Earlier this year on March 21, the U.S. had prohibited travelers from carrying electronic devices bigger than the smartphone into the cabins of flights taking-off from eight countries.
The Trump administration is preparing to ban large electronic devices from the cabins of flights from Europe, extending restrictions imposed earlier this year on flights from 10 airports in the Middle East and Africa. Cellphones would still be allowed in cabins but virtually every other electronic device would not be permitted and would need to be stowed in checked bags.
Last month, the USA banned laptops on flights from countries including the United Arab Emirates, Saudi Arabia, Qatar and Turkey following fears that laptop batteries could be used to house bombs.
US airlines have in recent days been pushing the Department of Homeland Security (DHS) to find less disruptive alternatives, according to a source familiar with the discussions.
The Financial Times reports that the Department of Homeland Security will continue to evaluate the threat environment but has "not made any decisions on expanding the current restrictions".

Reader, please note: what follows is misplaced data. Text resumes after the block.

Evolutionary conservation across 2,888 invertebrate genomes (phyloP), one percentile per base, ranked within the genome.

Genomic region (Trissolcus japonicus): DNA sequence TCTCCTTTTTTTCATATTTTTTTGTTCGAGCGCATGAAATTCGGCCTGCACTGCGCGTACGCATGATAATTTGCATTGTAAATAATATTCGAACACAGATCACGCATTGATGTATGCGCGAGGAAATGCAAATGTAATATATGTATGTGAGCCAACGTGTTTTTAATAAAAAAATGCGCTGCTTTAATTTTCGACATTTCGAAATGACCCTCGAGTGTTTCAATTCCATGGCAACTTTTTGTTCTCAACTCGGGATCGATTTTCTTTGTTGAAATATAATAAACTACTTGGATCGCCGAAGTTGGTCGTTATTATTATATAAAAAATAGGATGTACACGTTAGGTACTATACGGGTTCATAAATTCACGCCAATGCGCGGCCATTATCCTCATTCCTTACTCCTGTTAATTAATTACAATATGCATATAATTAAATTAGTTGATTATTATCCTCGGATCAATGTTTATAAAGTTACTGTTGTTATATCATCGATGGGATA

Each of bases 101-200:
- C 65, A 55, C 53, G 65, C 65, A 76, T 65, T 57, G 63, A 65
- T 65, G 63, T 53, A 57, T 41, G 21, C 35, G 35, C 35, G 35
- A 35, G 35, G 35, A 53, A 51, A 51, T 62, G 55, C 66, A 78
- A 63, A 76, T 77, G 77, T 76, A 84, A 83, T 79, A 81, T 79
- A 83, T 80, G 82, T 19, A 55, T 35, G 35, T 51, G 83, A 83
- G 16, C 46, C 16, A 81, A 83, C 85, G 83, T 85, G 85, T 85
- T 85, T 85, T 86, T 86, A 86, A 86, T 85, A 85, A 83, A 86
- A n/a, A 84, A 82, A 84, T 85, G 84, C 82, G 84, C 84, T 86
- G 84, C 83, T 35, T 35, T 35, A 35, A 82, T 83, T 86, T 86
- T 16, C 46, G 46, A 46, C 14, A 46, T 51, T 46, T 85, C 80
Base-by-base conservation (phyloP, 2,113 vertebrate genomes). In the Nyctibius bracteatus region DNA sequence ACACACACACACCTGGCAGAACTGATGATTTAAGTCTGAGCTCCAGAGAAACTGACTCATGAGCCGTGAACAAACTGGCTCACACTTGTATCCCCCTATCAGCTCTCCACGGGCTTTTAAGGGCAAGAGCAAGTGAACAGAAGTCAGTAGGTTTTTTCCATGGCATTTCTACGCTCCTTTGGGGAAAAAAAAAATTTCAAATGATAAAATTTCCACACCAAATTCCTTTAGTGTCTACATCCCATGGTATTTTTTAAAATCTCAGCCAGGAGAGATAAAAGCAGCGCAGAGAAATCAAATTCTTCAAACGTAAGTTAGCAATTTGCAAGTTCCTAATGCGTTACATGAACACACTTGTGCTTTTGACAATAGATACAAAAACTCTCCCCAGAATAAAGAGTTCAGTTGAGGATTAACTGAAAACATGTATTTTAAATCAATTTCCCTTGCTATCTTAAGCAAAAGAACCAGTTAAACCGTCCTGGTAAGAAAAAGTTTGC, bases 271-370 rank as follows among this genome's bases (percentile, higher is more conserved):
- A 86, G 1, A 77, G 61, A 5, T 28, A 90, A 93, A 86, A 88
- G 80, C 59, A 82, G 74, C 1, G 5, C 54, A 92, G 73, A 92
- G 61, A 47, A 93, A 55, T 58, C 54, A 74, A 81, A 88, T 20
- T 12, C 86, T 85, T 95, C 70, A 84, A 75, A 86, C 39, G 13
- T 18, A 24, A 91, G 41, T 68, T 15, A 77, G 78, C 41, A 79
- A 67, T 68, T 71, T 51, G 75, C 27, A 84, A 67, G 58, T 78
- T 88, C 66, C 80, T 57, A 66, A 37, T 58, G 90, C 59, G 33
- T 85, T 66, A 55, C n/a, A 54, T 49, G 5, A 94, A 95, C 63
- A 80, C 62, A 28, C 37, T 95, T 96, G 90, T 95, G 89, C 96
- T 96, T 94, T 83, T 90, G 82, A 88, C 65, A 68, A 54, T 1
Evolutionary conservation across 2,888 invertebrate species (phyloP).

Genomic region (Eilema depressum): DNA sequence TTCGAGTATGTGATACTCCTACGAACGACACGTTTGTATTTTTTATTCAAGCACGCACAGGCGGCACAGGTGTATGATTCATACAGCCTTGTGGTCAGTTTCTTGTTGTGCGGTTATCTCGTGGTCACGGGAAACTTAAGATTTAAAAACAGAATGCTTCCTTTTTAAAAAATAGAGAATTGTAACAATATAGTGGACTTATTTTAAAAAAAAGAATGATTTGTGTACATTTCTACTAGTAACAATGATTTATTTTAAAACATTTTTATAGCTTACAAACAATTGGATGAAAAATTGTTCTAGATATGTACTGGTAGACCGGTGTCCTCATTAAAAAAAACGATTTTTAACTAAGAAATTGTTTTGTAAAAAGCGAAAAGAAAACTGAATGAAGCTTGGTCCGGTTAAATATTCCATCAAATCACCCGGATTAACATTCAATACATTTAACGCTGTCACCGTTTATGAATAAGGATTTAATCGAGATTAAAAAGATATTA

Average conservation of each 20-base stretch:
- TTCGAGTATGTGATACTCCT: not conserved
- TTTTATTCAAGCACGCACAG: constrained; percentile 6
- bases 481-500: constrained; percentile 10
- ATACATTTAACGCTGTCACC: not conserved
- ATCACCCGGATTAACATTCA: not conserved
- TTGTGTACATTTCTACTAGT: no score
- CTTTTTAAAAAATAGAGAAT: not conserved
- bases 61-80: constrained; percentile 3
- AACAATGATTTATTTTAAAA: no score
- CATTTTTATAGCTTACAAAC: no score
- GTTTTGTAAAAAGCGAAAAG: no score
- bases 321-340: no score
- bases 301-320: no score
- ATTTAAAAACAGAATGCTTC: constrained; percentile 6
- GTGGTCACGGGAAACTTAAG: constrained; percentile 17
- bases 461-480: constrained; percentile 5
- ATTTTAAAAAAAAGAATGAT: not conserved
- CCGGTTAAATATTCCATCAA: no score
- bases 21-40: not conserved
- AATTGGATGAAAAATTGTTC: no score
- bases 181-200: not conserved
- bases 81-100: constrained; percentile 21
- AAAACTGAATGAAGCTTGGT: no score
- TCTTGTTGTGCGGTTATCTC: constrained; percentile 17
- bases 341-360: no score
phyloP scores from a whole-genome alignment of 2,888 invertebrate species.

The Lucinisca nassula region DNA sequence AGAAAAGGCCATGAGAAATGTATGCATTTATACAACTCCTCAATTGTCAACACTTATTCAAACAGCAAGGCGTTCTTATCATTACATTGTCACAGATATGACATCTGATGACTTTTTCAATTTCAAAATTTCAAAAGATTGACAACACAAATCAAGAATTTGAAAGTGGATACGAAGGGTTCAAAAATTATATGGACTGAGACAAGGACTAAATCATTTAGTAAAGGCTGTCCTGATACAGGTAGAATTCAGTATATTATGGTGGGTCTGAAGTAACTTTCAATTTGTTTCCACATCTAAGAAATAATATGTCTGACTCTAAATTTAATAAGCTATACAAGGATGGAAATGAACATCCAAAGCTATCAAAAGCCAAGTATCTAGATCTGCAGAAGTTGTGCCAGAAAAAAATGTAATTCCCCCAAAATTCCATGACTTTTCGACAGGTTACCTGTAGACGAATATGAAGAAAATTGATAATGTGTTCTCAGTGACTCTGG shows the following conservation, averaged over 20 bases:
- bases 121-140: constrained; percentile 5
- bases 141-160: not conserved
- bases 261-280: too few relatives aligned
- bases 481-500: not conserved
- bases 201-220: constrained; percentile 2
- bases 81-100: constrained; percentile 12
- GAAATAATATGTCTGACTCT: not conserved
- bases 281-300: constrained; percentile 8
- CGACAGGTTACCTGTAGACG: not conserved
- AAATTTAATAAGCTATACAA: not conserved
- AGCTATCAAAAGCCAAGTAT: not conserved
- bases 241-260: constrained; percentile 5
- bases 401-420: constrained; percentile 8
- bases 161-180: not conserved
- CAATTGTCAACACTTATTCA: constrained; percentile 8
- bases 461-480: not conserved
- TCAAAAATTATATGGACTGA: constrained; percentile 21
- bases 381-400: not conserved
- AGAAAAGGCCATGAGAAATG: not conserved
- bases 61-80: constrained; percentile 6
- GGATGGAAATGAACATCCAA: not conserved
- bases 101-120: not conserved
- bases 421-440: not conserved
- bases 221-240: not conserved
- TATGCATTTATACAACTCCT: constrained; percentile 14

"Just from London-Heathrow Airport, there's about 110 flights a day that fly to the US - it presents a challenge of how do you do that in a way that is efficient and effective", Pistole said.
More than 350 flights a day travel from Europe to the U.S. But, it's not just the airlines that would be hit.
The Department of Homeland Security may ban passengers from carrying laptops onto some USA -bound flights from Europe, expanding on a ban imposed on some flights from the Middle East and North Africa, sources say.
The U.S.is expected to broaden its ban on in-flight laptops and tablets to include planes from the European Union, a move that would create logistical chaos on the world's busiest corridor of air travel.
Storing laptops in the cargo hold raises another risk: lithium ion battery fires that could create an explosion and bring down an airplane.
The meeting came as speculation mounts that the Department of Homeland Security may extend the existing ban on larger mobile devices to flights from the United Kingdom and Europe.
"The phone call with U.S. Secretary of Homeland Security John Kelly and "a number of" European ministers was set for the meeting later on Friday".
US airlines say they still hope to have a say in how the policy is put into effect at airports to minimize inconvenience to passengers.
Among the measures suggested, Bloomberg reported, were using explosive-detection swabs and X-ray technology to detect anything that might make passengers' electronic devices a security risk.